Quick Review, Anytone D878UVII Plus

Our friends at Anytone have made long model name even longer by adding ‘Plus’ or ‘+’ to the Anytone D878UVII. The ‘Plus’ adds additional on-board memory for DMR radio IDs, which are loaded from RadioID.Net. The current DMR database is approximately 218,000 entries as of this writing. If that seems like a lot, it is. But the Plus has room for up to 500,000. The point of having them all loaded in the radio is that when you’re having a QSO on DMR the radio displays the contact’s name, city and state as well as their DMR radio ID and call sign. While I have a strong affection for Motorola radios, the folks at Anytone and BridgeCom have worked pretty hard to make DMR consumable to the average ham. As for the rest of the particulars, this radio is UHF/VHF, analog and DMR, with built-in GPS and APRS features. You can also program it to receive Air/Marine band and NOAA weather stations.

The CPS (programming) software for the radio, like all Anytone radios, is free to download and use. No license, no hoops to jump through (Motorola!). I blanched at the shipping containers of Baofeng and Wouxon radios that have been flooding the US market but Anytone (Quixiang Electron & Technology Co) and Bridgecom seem to be on to something. They have lots of resources including pre-built code-plugs and lots of videos to explain how everything is supposed to work. 

I use the term ‘supposed to’ because sometimes things don’t quite work as expected. Despite being on the latest software, I can’t seem to get APRS auto-beaconing to work. There have also been a few display glitches, where characters are overlaid on each other in some screens. Like most software driven products these radios are a bit of a work in progress. But the value for money cannot be ignored. The latest and greatest Anytone (this model) HT is $299 plus shipping and taxes at Bridgecom. They include a key for license and support on a piece of paper in the box. The radio itself is fairly solid/robust and not overly bulky. The display is clear and readable (save for the occasional glitch) and the keys have a quality feel to them. I would not hesitate to use this radio outdoors, in weather like my tried-and-true Yaseus. 

What do you get? In the box you’ll find the radio, it’s stock rubber duck antenna, a lanyard strap, battery, charging cradle, AC adapter and programming cable as well as the belt clip and screws to attach to the radio. It’s well-packed and tidy. I unboxed mine, assembled the clip to the back and let it sit for a couple of hours to warm up to the indoor temperature, as it had been riding around in the back of the UPS truck all day and was quite cold. I charged the radio in it’s cradle overnight and waited until the next day to program it. This isn’t my first Anytone, nor my only DMR radio, so figuring out the new version of CPS and flashing the radio with the latest software was a trivial exercise. I exported my contact list and channel configuration from the old CPS (for the previous radio), imported them into the new version and loaded it out to the radio. I also downloaded the latest version of the database and loaded that in the radio too. This process takes about ten minutes for the 218,000 entries.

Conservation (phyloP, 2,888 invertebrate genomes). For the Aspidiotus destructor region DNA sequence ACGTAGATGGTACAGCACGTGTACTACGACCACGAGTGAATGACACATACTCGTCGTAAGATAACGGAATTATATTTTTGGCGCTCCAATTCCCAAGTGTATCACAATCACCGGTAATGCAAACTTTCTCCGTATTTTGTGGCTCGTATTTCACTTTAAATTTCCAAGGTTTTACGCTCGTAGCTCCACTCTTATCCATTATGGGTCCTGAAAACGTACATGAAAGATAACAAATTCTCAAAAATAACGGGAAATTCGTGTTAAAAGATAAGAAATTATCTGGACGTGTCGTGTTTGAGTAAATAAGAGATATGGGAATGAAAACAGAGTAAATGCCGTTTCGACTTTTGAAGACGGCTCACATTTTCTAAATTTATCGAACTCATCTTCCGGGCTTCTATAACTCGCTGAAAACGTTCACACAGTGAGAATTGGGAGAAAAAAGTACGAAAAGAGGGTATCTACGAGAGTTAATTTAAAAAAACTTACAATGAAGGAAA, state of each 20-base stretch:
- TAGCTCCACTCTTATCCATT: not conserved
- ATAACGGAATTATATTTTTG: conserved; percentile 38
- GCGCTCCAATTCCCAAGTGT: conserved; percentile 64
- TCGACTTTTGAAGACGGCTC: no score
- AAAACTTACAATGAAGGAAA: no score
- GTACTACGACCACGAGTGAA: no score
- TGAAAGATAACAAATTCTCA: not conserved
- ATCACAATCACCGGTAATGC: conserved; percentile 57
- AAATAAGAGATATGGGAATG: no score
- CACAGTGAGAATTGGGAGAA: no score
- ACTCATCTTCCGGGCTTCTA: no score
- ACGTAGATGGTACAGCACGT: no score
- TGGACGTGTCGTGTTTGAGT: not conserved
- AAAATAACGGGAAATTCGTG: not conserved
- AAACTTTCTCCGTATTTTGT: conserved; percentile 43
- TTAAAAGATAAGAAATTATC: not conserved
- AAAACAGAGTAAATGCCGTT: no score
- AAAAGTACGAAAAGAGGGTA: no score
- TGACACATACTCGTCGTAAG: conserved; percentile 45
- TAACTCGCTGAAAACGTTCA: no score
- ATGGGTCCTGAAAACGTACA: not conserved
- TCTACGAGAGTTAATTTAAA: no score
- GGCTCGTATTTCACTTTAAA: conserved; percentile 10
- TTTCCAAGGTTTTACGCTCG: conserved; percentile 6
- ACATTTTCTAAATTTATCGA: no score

So, how does it work? Pretty well. I’ve tested it on the local DMR repeater, the .88 machine in Jackson, and the W8DIEL repeater in Chelsea, and currently am using it for DMR on my hotspot. The APRS leaves a bit to be desired. I had to check a lot of boxes in CPS to get it running, but when I did, started receiving perfectly. I have banged my head a bit though that it won’t auto-beacon. A problem for another day, if not a new version of code. It’s doing 90% of what my Yaesu FT-series HTs do (DMR instead of Fusion, obviously) for about $150 less an an FT5. Is it as well made as an FT5? From a hardware perspective, probably. From an ease of use and software quality perspective? Maybe not. But it’s definitely got me on the air and enjoying radio. 

Pros: Value for Money, Build Quality, Audio Quality

Con: The software in the radios is… not quite finished. (apparent APRS bug) 

(Update – After tinkering a bit, I was able to get APRS auto-beaconing to work! But it wasn’t clear or easy)

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